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What Is a Deed in Lieu?

By Susan Guillory · April 12, 2021 · < 1

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What Is a Deed in Lieu?

Buying a home is a major responsibility. If you are unable to continue paying the mortgage on your house, what happens next? You’ve heard of foreclosure and know it can get rather nasty. But did you realize there’s another option called a deed in lieu of foreclosure?

This option may be a bit less stressful than foreclosure, has less of a negative impact on a credit report, and may be faster to complete.

What Is a Deed in Lieu of Foreclosure?

Where a foreclosure may involve the court and a lengthy process, the alternative, deed in lieu of foreclosure, is fairly simple.

If your lender agrees, you simply hand over the deed and the lender releases the lien on the property. You may be released from any balance you owed on the mortgage (there may be exceptions if you owe more than the home is worth).

And while a deed in lieu will appear on your credit report, it doesn’t have as severe an impact as a foreclosure.

The lender might even offer you financial assistance to spruce up the home to make it more sellable.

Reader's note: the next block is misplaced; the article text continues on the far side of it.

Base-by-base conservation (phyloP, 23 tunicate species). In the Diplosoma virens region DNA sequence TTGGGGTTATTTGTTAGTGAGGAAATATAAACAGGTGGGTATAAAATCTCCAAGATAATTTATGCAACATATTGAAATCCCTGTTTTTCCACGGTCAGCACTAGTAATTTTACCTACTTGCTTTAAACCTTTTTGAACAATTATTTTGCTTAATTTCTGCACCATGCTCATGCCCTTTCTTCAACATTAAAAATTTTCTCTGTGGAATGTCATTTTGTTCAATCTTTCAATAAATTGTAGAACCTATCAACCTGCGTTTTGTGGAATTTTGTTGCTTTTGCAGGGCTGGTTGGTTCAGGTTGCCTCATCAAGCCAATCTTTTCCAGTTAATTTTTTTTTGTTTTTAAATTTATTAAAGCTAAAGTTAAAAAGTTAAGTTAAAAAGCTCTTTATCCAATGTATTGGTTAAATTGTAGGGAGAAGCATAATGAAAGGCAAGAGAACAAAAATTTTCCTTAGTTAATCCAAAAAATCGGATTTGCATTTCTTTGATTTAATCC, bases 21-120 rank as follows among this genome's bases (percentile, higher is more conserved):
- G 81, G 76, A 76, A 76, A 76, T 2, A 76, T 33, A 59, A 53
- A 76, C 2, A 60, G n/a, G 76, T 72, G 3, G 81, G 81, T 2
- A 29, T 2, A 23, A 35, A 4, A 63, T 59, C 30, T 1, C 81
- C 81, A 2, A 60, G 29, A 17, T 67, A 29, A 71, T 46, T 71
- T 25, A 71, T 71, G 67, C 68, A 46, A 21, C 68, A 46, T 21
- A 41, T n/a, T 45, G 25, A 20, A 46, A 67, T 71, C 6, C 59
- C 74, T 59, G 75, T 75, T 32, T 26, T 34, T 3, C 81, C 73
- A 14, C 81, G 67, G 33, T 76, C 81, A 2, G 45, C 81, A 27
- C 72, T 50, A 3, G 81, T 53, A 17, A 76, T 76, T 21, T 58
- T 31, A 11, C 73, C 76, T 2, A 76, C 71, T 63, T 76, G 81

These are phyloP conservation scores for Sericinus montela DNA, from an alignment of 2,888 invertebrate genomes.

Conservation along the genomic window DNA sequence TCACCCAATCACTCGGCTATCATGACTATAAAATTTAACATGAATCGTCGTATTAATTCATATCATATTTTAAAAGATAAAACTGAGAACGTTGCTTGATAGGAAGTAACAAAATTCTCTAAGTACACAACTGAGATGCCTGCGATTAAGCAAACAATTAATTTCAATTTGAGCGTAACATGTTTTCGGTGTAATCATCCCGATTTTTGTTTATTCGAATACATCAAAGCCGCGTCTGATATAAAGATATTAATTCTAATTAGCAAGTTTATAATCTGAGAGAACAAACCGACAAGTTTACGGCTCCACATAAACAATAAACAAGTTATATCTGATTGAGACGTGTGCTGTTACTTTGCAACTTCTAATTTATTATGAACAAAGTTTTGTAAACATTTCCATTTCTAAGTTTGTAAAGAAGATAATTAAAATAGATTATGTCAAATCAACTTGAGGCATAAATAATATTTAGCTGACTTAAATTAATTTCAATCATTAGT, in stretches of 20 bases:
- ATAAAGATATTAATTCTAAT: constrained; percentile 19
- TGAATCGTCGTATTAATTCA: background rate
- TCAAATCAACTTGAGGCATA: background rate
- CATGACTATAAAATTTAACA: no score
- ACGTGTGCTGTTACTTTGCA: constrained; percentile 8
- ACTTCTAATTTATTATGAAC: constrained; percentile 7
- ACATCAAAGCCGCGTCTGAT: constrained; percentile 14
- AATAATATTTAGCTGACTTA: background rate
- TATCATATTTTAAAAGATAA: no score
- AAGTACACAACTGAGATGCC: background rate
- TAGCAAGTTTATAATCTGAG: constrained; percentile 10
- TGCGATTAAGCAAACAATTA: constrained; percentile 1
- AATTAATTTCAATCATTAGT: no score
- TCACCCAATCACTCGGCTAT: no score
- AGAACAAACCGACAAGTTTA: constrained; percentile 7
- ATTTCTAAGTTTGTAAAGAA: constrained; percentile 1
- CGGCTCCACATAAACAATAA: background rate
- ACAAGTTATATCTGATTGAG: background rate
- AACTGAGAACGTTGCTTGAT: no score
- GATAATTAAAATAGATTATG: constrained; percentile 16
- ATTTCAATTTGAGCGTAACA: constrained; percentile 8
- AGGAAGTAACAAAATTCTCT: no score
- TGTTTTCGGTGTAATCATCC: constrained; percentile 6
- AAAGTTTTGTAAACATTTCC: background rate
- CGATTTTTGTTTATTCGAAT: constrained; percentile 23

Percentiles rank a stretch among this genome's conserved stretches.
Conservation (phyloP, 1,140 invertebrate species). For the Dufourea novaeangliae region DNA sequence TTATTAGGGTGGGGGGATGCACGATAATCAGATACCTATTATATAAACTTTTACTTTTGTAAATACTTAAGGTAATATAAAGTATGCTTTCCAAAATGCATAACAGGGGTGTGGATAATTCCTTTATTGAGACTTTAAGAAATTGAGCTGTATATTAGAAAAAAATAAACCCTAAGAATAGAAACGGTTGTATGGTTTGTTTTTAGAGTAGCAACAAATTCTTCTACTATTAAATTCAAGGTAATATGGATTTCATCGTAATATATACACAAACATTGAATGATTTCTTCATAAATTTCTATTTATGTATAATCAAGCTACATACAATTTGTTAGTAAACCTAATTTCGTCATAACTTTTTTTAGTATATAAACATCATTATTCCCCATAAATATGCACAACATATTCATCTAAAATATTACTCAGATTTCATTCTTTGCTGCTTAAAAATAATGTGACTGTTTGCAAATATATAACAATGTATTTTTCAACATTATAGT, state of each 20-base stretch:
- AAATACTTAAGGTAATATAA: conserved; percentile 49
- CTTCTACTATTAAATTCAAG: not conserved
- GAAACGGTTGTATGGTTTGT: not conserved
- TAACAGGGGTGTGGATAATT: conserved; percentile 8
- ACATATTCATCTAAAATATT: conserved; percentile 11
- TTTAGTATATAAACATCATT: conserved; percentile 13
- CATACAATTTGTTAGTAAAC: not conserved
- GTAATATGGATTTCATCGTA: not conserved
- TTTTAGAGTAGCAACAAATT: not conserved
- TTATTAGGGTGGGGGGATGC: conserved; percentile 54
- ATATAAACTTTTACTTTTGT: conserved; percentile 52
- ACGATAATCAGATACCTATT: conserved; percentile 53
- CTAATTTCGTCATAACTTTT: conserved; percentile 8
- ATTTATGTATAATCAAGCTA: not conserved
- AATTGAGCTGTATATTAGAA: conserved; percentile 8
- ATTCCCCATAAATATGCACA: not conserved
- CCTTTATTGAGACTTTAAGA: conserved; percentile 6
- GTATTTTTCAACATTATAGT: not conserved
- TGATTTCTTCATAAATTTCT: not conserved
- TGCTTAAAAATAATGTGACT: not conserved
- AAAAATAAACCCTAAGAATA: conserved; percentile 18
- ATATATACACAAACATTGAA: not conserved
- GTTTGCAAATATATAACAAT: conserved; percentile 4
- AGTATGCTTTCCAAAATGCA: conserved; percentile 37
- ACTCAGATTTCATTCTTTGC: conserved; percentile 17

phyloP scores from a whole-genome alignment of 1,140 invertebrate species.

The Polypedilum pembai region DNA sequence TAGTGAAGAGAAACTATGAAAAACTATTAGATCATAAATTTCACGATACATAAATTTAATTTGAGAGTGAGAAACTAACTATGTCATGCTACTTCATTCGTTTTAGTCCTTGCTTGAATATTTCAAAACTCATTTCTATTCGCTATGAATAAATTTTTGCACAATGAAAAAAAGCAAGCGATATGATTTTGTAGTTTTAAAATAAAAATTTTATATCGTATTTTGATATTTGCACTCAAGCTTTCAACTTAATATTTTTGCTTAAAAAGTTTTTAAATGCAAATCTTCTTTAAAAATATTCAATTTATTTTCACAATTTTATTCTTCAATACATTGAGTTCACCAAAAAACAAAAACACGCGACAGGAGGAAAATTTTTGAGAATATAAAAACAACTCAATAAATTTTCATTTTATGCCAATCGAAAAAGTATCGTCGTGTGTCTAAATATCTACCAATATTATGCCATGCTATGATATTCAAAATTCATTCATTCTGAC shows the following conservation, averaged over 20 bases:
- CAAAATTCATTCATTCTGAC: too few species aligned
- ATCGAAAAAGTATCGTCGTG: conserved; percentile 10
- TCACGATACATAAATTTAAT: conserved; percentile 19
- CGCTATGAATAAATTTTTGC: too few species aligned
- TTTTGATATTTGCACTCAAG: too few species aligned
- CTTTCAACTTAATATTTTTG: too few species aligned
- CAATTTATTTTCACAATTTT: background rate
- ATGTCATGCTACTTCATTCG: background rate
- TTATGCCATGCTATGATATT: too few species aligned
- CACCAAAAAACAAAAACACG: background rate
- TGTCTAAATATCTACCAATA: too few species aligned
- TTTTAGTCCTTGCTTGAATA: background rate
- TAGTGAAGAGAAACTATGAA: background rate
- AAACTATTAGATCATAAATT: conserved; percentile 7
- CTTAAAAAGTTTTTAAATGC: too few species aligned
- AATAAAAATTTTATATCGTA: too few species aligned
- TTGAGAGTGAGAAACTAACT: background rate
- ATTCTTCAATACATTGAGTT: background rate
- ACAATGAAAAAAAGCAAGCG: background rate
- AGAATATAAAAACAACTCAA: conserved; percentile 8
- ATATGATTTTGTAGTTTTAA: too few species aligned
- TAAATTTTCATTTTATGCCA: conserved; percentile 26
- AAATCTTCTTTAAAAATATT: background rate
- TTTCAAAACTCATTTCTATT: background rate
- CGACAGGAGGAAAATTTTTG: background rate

Recommended: Tips On Buying a Foreclosed Home

Working With the Lender

Your lender may only consider a deed in lieu of foreclosure in certain situations.

The lender might require that you first put your home on the market as a short sale or explore a loan modification.

If you’re completely unable to pay, start by contacting your lender and asking if a deed in lieu of foreclosure is an option. If it is, you’ll be given an application and asked for documents proving your inability to pay the mortgage. The documents will show your income and expenses, as well as bank account balances.

This process can take 30 days or more.

If your application is approved, you may want a real estate lawyer to review it to help you understand whether you are fully released from the financial obligations tied to the mortgage. For example, if the lender sells the home for less than the remaining mortgage balance, are you responsible for that deficiency?

Once you are comfortable with the title-transferring agreement, you and the lender will sign it, and it will be notarized and recorded in public records.

At this point, you will be notified how long you have to leave the home.

When to Consider a Deed in Lieu

One instance when a deed in lieu may be a good idea is if you owe more on your home than it is worth, as long as the agreement stipulates that you won’t owe the difference between the value of the home and what you owe.

If you are unable to continue paying your mortgage, realize that a foreclosure will leave a nasty mark on your credit report for seven years and make it difficult or impossible for you to take out another mortgage for years.

A deed in lieu will appear on your credit report, but it may not have the same lasting effect. Your credit score will drop, but long term, it may not affect your ability to take out a loan.